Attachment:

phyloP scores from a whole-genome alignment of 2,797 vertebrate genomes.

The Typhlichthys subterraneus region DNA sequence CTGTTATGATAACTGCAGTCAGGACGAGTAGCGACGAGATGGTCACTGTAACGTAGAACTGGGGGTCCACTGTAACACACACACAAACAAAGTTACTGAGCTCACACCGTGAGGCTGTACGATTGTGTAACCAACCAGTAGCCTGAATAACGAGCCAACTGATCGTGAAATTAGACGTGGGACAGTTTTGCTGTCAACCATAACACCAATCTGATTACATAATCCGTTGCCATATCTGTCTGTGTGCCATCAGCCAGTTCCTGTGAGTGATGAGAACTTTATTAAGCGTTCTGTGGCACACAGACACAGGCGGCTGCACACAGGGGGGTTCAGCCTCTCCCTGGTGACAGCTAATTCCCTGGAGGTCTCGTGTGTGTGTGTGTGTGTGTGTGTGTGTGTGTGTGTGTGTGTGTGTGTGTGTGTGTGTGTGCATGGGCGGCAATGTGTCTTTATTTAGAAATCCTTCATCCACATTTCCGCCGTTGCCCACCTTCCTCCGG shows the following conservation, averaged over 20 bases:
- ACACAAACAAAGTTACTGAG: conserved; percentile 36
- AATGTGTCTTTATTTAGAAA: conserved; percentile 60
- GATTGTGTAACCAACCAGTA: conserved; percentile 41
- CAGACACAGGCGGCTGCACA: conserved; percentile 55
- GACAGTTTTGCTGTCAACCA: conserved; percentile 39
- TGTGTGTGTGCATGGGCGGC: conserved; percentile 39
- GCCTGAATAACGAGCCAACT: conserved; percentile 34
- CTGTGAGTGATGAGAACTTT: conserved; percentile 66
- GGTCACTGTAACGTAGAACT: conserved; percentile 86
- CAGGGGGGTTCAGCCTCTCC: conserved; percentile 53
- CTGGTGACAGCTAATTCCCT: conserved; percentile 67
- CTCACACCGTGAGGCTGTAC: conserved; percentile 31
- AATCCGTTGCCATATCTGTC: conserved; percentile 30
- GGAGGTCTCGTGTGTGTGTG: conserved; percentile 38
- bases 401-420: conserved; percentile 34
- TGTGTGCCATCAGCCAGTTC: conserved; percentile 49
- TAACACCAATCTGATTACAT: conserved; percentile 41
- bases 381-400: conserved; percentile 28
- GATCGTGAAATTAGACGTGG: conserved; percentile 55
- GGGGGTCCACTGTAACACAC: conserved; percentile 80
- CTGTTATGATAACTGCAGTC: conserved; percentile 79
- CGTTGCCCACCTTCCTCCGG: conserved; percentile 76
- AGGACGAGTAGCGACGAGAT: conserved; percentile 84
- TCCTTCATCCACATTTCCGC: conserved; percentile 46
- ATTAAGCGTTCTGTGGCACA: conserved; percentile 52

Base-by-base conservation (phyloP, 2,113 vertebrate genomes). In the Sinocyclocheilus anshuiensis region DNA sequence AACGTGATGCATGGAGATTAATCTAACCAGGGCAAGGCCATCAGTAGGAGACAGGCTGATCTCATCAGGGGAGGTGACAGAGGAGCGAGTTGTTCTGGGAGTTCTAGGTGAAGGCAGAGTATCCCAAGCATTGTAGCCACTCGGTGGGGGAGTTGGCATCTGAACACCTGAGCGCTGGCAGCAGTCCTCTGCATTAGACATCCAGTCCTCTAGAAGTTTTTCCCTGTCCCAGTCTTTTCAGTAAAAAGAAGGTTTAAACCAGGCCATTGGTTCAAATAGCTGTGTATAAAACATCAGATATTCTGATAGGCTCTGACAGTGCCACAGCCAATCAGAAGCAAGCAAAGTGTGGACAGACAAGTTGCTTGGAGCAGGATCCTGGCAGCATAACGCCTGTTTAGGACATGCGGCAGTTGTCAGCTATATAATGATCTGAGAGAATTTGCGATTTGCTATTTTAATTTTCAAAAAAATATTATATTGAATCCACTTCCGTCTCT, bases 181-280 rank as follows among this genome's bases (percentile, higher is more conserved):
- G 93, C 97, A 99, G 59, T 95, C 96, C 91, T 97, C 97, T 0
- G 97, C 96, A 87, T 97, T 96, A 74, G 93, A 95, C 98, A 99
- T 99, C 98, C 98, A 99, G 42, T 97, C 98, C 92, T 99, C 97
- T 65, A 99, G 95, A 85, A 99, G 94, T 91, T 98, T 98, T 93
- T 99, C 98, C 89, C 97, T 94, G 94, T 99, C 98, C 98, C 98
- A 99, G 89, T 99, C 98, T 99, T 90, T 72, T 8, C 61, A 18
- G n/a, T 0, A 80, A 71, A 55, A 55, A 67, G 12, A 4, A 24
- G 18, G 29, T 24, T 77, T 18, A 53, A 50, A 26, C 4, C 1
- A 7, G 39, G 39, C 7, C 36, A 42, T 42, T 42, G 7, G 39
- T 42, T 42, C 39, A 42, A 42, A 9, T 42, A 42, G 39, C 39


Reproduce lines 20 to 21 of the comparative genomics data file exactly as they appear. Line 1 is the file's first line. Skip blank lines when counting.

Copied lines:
- bases 381-400: conserved; percentile 28
- GATCGTGAAATTAGACGTGG: conserved; percentile 55